brickhouseracing

May 19, 2011

Air 9 Carbon shift improvement

Filed under: Around the shop — Andrea @ 9:41 pm

If you’ve been a reader for very long, you know I like stuff that is absolutely reliable with little to no maintenance. The shifting on my Air 9 Carbon has not lived up to that standard. The cable guide for the internal routing causes too much drag on both front and rear derailleur cables. However, the Air 9 Carbon is, hands down, one of the most awesome bikes I’ve ever ridden, so I’m willing to put some work into making it better. So, the following is a rundown of the modifications I made to work with the cable guide issue…

Step 1: Remove old stuff/prep frame/cable guide

- If you’ve already got cables routed, take the old cables out, but leave the piece of cable housing in the chainstay. You’ll use it to run a guide cable from the rear to the BB in order to guide the housing through later. If you have a bare frame, then you’ll need to run a cable from the chainstay hole to the BB.
- Remove and drill the cable guide. You need to drill the front derailleur side out enough that a piece of cable liner can fit through it. I clamped mine in the vice at the shop and drilled it for a piece of Nokon liner.

 

- Next, you have to drill into your headbadge. I chose to go with the side opposite the shifter. I originally had my shift cables routed to NOT cross from headbadge to cable guide, but later routed both the shop demo bike and my bike to be crossed. Crossing the housings in front of the bike and the cables in the downtube results in less bend in the out-of-bike housing from shifter to headbadge, and better shifting. The drilling isn’t all that bad. I just started with a small drill bit and moved up from there until my cable housing would fit through. Periodic blasts of compressed air are good to clear the shavings.

 

Step 2: Run the housings/cables

-Do the front derailleur first. It’s much easier to run a cable through the frame first- before you’ve run solid rear housing from front to back. I made the mistake of reversing the order when I modded the shop demo bike. Route the cable as normal, but have a piece of cable liner running through the cable guide and out the frame hole leading to the front derailleur.
-Next, measure out a piece of derailleur housing to run from the shifter, though the frame, and through the chainstay. Because of the need to run a guide cable, you need to be pretty precise- if it’s cut too long, you won’t be able to get the end of the guide cable through the entire piece of housing, and getting the housing through the chainstay will be next to impossible. Based on the recommendation of an awesome mechanic from Little Rock that I met at the Ouachita Challenge, I used Jagwire L3 coated housing.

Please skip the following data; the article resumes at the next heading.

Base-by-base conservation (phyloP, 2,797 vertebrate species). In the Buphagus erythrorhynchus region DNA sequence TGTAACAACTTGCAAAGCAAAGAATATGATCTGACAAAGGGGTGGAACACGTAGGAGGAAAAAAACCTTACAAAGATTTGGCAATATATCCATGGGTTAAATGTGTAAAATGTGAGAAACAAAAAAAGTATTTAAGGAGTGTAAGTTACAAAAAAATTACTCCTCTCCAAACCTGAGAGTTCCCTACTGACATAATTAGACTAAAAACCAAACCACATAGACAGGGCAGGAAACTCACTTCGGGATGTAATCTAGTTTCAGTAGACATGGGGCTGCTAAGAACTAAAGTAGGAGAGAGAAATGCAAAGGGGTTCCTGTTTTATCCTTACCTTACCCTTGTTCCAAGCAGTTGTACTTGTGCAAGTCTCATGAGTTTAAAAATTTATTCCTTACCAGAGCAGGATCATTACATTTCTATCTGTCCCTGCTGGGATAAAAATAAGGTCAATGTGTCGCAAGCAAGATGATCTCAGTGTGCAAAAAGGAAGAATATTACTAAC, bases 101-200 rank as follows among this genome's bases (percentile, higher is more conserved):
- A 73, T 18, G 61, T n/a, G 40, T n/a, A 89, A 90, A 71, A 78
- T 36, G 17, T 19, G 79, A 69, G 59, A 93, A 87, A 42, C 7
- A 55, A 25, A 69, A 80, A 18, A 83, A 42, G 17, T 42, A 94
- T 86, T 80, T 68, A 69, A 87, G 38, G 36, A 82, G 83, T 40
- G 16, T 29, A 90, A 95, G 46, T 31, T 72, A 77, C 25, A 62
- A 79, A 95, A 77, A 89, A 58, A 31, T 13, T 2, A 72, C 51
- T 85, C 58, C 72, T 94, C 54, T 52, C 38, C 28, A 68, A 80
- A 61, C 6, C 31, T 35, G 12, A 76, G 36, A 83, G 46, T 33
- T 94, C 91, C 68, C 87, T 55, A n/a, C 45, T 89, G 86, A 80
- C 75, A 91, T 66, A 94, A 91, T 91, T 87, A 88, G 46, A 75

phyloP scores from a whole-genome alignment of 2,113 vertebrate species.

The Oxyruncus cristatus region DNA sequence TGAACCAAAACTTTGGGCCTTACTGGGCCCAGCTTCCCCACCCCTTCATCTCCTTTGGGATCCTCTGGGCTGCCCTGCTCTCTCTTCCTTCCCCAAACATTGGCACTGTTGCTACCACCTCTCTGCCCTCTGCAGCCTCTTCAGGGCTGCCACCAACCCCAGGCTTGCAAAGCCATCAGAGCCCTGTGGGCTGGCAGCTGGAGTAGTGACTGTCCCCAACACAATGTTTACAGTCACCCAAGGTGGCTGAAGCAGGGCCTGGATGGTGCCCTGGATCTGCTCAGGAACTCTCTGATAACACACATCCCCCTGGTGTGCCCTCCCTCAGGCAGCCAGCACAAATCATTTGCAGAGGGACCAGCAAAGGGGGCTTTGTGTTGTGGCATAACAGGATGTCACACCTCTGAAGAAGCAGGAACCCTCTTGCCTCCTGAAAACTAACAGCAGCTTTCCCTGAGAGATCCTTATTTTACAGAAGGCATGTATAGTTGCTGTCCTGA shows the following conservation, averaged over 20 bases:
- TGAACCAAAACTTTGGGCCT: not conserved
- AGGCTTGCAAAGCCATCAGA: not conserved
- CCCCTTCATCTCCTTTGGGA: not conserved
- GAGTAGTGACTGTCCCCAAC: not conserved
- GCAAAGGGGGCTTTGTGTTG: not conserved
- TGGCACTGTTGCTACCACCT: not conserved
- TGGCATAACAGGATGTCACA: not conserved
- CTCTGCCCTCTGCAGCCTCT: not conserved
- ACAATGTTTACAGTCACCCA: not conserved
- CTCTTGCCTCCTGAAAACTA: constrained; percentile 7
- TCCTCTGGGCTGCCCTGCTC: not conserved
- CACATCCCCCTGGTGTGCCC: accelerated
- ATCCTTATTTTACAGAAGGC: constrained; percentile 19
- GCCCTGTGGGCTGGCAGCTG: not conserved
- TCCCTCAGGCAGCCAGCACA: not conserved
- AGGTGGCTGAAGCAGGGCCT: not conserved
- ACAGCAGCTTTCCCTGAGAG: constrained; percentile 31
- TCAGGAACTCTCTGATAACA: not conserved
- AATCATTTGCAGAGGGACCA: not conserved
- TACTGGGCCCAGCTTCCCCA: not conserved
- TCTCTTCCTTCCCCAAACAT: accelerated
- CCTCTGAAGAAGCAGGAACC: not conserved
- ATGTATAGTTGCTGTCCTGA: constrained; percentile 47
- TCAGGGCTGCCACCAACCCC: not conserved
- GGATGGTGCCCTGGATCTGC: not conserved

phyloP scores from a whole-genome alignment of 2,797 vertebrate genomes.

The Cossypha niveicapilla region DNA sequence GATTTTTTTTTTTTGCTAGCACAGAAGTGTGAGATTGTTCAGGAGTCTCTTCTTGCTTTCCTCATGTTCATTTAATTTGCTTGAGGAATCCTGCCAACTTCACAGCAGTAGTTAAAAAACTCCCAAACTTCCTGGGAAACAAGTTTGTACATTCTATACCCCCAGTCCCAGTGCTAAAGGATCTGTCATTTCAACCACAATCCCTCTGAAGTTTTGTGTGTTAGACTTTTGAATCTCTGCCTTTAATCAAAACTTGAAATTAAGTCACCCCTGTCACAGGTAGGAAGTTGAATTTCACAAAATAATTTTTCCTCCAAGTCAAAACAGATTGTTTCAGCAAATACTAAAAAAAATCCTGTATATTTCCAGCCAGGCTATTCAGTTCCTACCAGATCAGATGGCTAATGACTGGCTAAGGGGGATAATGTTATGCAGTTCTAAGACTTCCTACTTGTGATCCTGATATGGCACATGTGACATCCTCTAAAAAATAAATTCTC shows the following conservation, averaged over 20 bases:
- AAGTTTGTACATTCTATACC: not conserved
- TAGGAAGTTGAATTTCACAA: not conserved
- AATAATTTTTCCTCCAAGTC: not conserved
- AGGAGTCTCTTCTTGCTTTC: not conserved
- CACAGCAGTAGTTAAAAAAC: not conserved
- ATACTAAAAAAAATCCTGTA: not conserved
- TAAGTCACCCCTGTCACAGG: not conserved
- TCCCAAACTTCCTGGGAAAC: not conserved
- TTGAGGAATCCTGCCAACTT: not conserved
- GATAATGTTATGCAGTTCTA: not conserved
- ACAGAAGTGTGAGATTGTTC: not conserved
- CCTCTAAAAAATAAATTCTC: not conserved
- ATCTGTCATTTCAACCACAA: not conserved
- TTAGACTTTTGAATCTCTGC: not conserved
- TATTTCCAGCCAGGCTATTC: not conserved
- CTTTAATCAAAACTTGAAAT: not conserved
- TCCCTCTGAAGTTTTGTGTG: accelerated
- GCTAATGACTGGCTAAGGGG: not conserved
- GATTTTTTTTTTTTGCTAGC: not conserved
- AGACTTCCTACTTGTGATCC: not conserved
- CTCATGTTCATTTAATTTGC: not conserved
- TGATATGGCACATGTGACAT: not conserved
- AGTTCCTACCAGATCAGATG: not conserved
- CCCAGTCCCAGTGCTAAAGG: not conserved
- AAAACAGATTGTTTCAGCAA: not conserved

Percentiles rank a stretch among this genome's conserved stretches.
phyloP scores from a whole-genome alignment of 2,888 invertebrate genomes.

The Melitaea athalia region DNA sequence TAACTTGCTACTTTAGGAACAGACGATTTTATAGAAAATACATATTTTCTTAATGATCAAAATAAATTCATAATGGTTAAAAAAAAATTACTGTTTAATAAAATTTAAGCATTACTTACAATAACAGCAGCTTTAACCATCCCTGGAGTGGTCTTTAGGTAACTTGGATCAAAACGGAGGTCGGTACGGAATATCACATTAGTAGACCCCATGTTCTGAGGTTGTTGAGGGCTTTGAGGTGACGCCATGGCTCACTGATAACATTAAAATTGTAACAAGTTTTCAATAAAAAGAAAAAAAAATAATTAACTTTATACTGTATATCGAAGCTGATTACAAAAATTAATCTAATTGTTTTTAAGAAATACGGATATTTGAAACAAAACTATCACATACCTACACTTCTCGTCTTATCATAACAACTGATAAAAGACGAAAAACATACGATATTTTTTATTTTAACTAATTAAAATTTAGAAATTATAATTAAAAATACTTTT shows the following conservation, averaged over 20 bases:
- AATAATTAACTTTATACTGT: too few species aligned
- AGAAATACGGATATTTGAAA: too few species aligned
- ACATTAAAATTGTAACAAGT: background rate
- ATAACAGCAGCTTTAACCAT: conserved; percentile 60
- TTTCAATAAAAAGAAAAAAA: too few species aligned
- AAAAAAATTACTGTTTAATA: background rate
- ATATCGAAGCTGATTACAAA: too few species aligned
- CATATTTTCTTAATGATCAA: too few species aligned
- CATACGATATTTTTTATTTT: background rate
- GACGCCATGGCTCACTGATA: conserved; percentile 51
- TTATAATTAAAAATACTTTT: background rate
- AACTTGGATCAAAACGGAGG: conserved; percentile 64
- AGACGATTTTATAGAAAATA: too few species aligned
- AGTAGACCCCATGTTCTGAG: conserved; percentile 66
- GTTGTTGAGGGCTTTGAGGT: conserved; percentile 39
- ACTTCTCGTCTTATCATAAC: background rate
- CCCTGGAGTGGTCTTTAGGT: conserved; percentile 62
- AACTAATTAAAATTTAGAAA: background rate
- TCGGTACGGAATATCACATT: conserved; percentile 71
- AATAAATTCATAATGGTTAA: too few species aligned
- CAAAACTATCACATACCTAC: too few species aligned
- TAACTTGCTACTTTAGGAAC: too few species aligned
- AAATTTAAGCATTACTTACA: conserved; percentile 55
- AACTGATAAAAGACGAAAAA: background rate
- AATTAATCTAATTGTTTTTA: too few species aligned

-Run a fresh piece of derailleur cable through the old cable housing you left in the chainstay. Then, pull the housing out and leave the cable (it’s now run from the rear chainstay hole to the BB).
-Run the cable housing from the headbadge to the BB. It will try to go into the top tube, so you’ll need to bend it some to make it aim towards the downtube.
-  Once the end of the housing is in the BB area, run your guide cable through the housing. If you’ve cut the housing length right, the cable should be just long enough to pop out of the housing end outside the headbadge. If you’ve got an XL frame, you may need to use tandem cable. Clamp the end of the cable (the one that’s coming out of the end of the housing outside the headbadge) with vice grips. Make them tight- this will allow you to pull on the cable while guiding the housing through the chainstay.
- Now, the hardest part-  getting the housing through the chainstay. It takes some finesse mixed with force, but through gentle tugging on the guide cable and pushing on the cable housing, you should be able to get the housing through the chainstay and to the rear derailleur.
-Once that’s through, you’re essentially done with the hard part. Trim the cable housing to be just right, adjust your derailleurs, and enjoy your newly awesome shifting.

I’ll get some more photos and reports up once I’ve ridden a couple of times. Initial impressions are that the shifting is MUCH better than before. Time will tell if the liner for the front cable will hold up. Email or comment if you have any questions!

 

May 17, 2011

Post-Race Stuff

Filed under: Bike Racing,Training — Andrea @ 6:02 am